Access Control in Computer Network

Access control is a method of limiting access to a system or to physical or virtual resources. It is a process by which users can access and are granted certain prerogative to systems, resources or information. Access control is a security technique that has control over who can view different aspects, what can be viewed and who can use resources in a computing environment. It is a fundamental concept in security that reduces risk to the business or organization.

To establish a secure system, electronic access control systems are used that depend on user credentials, access card readers, auditing and reports to track employee access to restricted business locations and areas. These systems include access control panels to prohibit entry to sensitive areas like alarms and lock down areas to prevent unauthorized access or operations.

Access control systems perform identification, authentication, and authorization of users and entities by evaluating required login credentials that may include passwords, pins, bio-metric scans or other authentication factors. There is multi-factor authentication which requires two or more authentication factors which is often an important part of the layered defense to protect access control systems.

Authentication Factors:

  • Password or PIN
  • Bio-metric measurement (fingerprint & ratina scan)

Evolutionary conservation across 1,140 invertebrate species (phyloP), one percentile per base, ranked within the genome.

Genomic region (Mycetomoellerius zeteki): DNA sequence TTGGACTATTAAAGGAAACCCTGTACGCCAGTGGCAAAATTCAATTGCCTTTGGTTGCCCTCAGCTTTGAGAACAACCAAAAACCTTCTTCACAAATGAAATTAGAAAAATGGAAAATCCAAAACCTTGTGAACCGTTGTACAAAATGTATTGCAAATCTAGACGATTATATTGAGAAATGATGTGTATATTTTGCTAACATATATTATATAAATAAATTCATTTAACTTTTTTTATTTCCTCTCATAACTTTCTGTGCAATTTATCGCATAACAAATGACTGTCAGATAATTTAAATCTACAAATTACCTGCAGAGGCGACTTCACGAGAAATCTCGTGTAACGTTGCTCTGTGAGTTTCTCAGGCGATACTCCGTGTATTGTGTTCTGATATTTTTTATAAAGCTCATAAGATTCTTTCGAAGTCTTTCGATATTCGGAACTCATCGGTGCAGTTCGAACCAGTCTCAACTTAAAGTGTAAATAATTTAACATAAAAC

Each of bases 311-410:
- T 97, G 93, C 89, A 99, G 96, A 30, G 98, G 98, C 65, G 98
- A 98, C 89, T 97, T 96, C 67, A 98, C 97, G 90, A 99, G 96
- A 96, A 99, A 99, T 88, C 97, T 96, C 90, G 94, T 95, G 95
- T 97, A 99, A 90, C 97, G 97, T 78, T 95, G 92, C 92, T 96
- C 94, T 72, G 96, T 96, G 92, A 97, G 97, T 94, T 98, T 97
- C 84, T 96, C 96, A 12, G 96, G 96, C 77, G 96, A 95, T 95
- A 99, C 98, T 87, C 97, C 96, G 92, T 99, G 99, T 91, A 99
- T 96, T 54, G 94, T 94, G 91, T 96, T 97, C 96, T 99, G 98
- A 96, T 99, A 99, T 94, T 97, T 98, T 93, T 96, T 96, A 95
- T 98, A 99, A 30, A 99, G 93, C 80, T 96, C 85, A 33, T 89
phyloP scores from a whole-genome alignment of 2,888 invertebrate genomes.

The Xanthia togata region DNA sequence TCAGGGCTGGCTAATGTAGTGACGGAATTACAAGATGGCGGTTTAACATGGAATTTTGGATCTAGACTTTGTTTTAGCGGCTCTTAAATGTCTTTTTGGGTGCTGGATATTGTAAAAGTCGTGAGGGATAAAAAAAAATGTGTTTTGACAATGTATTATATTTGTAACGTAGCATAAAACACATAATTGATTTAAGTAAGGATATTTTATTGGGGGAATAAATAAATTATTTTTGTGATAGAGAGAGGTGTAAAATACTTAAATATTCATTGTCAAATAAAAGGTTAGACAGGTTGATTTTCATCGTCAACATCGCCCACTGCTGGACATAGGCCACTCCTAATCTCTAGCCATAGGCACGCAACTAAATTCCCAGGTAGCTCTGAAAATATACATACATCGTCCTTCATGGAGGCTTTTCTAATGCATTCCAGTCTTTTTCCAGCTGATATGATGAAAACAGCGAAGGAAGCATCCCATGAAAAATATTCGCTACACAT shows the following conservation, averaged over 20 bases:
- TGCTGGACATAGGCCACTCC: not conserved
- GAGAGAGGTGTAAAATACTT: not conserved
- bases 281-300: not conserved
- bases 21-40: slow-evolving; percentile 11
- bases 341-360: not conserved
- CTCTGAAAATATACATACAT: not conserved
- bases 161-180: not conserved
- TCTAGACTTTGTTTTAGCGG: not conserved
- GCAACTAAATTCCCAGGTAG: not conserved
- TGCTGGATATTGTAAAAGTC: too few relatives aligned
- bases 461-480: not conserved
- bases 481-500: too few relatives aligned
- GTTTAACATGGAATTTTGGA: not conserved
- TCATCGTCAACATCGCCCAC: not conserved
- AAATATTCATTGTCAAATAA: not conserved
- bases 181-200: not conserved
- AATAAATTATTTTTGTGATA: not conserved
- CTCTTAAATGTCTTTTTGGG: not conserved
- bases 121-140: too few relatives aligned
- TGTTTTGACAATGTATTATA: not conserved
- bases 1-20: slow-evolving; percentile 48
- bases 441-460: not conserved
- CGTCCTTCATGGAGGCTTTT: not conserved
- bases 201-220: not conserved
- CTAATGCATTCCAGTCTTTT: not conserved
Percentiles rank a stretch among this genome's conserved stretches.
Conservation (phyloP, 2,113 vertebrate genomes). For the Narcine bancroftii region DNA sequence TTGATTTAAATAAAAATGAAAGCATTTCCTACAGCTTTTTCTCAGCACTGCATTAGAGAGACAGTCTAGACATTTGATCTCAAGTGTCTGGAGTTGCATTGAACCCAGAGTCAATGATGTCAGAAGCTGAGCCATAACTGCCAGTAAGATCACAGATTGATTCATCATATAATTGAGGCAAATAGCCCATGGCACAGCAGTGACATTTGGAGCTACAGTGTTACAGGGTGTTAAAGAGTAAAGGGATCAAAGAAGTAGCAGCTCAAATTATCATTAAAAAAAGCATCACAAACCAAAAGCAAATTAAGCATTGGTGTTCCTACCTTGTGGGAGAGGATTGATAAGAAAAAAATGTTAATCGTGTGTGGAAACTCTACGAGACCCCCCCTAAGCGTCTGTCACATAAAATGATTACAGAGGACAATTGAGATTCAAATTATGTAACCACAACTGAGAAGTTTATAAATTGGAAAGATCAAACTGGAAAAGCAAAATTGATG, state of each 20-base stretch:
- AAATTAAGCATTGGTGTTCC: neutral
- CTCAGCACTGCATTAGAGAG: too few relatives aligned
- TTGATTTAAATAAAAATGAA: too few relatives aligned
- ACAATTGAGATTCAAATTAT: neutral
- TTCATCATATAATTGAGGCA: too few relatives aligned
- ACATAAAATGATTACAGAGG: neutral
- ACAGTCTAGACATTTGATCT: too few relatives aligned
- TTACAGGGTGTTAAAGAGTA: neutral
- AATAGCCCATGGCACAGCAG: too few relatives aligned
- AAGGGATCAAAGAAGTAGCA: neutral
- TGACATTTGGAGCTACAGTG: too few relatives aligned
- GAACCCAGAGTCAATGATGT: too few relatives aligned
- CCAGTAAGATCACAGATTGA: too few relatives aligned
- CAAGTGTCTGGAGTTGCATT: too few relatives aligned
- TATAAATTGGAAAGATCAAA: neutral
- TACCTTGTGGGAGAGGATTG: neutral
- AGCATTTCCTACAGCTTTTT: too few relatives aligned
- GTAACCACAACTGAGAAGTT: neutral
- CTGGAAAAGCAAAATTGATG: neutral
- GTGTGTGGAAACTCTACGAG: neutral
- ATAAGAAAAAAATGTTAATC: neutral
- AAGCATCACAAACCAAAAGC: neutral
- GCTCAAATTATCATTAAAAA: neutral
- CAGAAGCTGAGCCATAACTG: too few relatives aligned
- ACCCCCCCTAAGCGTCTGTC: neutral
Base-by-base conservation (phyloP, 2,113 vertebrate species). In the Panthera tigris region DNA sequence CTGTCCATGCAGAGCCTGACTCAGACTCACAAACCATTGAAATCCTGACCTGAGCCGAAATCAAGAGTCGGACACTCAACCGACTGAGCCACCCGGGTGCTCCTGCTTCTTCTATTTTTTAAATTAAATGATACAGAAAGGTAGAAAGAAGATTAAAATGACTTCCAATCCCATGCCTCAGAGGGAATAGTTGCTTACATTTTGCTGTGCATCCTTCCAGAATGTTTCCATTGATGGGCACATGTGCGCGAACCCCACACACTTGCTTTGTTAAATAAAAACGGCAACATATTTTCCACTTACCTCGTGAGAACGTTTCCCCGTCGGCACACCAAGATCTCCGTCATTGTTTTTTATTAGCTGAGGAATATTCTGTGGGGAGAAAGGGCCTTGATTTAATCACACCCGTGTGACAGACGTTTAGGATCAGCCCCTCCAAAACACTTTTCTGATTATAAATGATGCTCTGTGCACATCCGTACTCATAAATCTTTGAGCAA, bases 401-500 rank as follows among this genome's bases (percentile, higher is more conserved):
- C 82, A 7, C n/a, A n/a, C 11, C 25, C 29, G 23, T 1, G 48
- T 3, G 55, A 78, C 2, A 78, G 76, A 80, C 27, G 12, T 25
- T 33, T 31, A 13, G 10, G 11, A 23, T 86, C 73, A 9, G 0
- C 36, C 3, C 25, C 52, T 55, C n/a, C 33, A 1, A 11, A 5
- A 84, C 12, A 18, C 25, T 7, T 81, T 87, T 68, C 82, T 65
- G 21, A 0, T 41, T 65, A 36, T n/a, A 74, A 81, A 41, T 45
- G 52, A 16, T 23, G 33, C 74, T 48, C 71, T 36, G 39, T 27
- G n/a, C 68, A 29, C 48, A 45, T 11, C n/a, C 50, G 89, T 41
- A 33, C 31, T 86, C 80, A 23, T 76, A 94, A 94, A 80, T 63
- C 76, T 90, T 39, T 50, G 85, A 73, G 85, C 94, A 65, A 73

• Card or Key

Different access control models are used depending on the compliance requirements and the security levels of information technology that is to be protected. Basically access control is of 2 types:

  1. Physical Access Control:
    Physical access control restricts entry to campuses, buildings, rooms and physical IT assets.
  2. Logical Access Control:
    Logical access control limits connections to computer networks, system files and data.

Access Control Models:

  1. Attribute-based Access Control (ABAC):
    In this model, access is granted or declined by evaluating a set of rules, policies, and relationships using the attributes of users, systems and environmental conditions.

  2. Discretionary Access Control (DAC):
    In DAC, the owner of data determines who can access specific resources.

  3. History-Based Access Control (HBAC):
    Access is granted or declined by evaluating the history of activities of the inquiring party that includes behavior, the time between requests and content of requests.

  4. Identity-Based Access Control (IBAC):
    By using this model network administrators can more effectively manage activity and access based on individual requirements.

  5. Mandatory Access Control (MAC):
    A control model in which access rights are regulated by a central authority based on multiple levels of security. Security Enhanced Linux is implemented using MAC on the Linux operating system.

  6. Organization-Based Access control (OrBAC):
    This model allows the policy designer to define a security policy independently of the implementation.

  7. Role-Based Access Control (RBAC):
    RBAC allows access based on the job title. RBAC eliminates discretion on a large scale when providing access to objects. For example, there should not be permissions for human resources specialist to create network accounts.

  8. Rule-Based Access Control (RAC):
    RAC method is largely context based. Example of this would be only allowing students to use the labs during a certain time of day.



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